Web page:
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#3: “Wait, I can get Breast Cancer TOO?!”

“Steve Del Gardo was scrubbing himself in the shower-the same way he had countless other times-when he felt something in his left breast. “I was soaping up my chest and was like ‘What the heck?’ He recalls.”

Source: “The Lump In My Left Breast-Steve’s Story of Survival” -

Good Morning Gentlemen and Happy #MenMonday! And yes I said it, MEN CAN HAVE BREAST CANCER TOO! I did shed some light on it on #WW a few weeks ago in the honor of Breast Cancer Awareness Month. But I want to shed MORE light on it because breast cancer doesn’t only per to women, but it also to pertain to men. It’s RARE that it can happen to a man, but it’s POSSIBLE and YOU can be one of them who can be diagnosed with breast cancer. There is an article about an ordinary man named Steve Del Grado who learned that he was diagnosed with breast cancer. He shared his story in this article of how he learned how he had breast cancer and continuously sharing his story with thousands of men to bring awareness in hope that they would be proactive about their health regarding breast cancer. He even started an organization he calls Protect the Pecs to raise money for studies on male breast cancer. He's also working to improve the experience for men diagnosed with breast cancer, based on his personal story. Check it out his story here:



All people, where male or female, are born with some breast cells and tissue. Even though males do not develop milk-producing breasts, a man’s breast cells and tissue can still develop cancer.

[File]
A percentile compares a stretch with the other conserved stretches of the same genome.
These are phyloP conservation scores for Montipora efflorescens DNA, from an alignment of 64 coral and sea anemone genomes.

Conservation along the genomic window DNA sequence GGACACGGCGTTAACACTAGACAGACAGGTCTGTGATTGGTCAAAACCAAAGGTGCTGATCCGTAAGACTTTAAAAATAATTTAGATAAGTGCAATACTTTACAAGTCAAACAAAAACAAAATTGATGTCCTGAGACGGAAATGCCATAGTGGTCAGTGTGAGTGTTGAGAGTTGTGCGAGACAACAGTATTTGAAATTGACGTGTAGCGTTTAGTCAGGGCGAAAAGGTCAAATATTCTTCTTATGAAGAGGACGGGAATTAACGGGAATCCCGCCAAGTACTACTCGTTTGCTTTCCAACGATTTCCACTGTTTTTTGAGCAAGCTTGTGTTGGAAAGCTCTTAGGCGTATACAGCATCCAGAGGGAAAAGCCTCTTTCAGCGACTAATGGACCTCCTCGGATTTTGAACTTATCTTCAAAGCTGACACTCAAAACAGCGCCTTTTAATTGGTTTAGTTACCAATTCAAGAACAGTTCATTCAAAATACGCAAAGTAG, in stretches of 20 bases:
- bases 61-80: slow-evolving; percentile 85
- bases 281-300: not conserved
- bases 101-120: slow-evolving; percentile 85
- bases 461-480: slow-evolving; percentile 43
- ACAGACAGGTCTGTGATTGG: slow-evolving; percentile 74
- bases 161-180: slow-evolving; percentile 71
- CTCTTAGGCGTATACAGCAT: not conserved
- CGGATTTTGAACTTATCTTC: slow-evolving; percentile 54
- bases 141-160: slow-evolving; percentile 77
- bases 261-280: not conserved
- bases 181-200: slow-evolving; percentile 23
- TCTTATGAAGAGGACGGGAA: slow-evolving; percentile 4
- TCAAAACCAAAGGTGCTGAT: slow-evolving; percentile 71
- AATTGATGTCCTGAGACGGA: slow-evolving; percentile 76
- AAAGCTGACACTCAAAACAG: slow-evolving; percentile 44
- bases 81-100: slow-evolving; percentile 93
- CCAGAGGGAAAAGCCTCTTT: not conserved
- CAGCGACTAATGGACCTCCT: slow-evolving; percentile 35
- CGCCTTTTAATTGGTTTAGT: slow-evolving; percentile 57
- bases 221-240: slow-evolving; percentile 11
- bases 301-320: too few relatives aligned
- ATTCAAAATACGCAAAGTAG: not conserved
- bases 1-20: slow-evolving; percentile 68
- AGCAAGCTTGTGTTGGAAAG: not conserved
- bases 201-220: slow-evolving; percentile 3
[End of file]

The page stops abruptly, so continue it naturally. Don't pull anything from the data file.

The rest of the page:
Breast cancer in men is usually detected as a hard lump underneath the nipple and areola. Men carry a higher mortality than women do, primarily because awareness among men is less and they are less likely to assume a lump is breast cancer, which can cause a delay in seeking treatment.


Male breast cancer can exhibit the same symptoms as breast cancer in women, including a lump. Anyone who notices something unusual about their breast, whether male or female, should contact their physician immediately. Survival rates and treatment for men with breasts are very similar to those for women. Early detection of breast cancer increases treatment options and often reduces the risk of dying from breast cancer.

Male Breast Cancer Warning Signs:


Nipple Discharge


Inversion of the Niple

Skin Dimpling

So ask yourself men, did you check your breast lately?


National Breast Cancer Foundation, INC.

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